}

The while loop

Syntax:

Initialization Expression;
while( Test Condition)
{
Body of the loop Updaion Expression
}

The while is an entry -controlled loop statement. The test condition is evaluated and if the condition is true, then the body of the loop is executed. The execution process is repeated until the test condition becomes false and the control is transferred out of the loop.

On exit, the program continues with the statement immediately after the body of the loop. The body of the loop may have one or more statements. The braces are needed only if the body contains two or more statements. Its a good practice to use braces even if the body has only one statement.

Example:

 # include
 # include
 main() 
 { 
 int a=1, Sum=0;
 clrscr() ;
while(a<=10)
{ 
Sum = Sum + a; a++;
 }
 printf("Sum of 1 to 10 numbers is: %d", sum);
 getch();
 }

The do-while loop:

In do-while, the condition is checked at the end of the loop. The do-while loop will execute at least one time even if the condition is false initially. The do-while loop executes until the condition becomes false.

Syntax:

Initialization Expression;
do
{
Body of the loop Updation Expression;
}
while ( Test Condition);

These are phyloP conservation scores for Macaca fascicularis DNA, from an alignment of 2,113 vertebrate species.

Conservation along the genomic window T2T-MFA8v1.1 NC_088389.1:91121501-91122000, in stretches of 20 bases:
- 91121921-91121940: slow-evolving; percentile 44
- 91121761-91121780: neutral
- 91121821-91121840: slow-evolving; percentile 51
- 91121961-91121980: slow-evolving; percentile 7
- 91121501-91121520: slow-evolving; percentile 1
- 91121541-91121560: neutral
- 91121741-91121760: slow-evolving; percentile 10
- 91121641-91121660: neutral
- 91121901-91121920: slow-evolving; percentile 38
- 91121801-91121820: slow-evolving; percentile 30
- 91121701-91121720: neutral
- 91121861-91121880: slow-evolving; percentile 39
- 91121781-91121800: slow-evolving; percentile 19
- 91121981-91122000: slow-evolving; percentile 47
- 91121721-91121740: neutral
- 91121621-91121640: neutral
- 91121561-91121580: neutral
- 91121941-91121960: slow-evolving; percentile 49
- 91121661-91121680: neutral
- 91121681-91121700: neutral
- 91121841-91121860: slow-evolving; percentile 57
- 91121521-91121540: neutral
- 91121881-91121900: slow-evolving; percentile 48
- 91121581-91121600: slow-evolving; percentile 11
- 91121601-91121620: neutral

Example:

# include
# include
main()
 {
 int n, x=2; 
 clrscr();
 printf("Enter the number for testing (prime or not"); 
 scanf("%d", &n); 
 do { if(n%x = = 0)
 {
 printf("\n the number %d is not prime", n);
 exit(0);
 } 
 x++; 
 } 
 while ( x < n);
 printf("\n the number %d is prime", n);
 getch();
 }

Unconditional Control Statements

The break Statement

A break statement terminates the execution of the loop and the control is transferred to the statement immediately following the loop. i.e., the break statement is used to terminate loops or to exit from a switch. It can be used within a for, while, do-while, or switch statement. The break statement is written simply as break;

Example:

 switch (choice==toupper(getchar( ))
 { 
 case "R": printf("Red");
break;
 case "W":
 printf("White");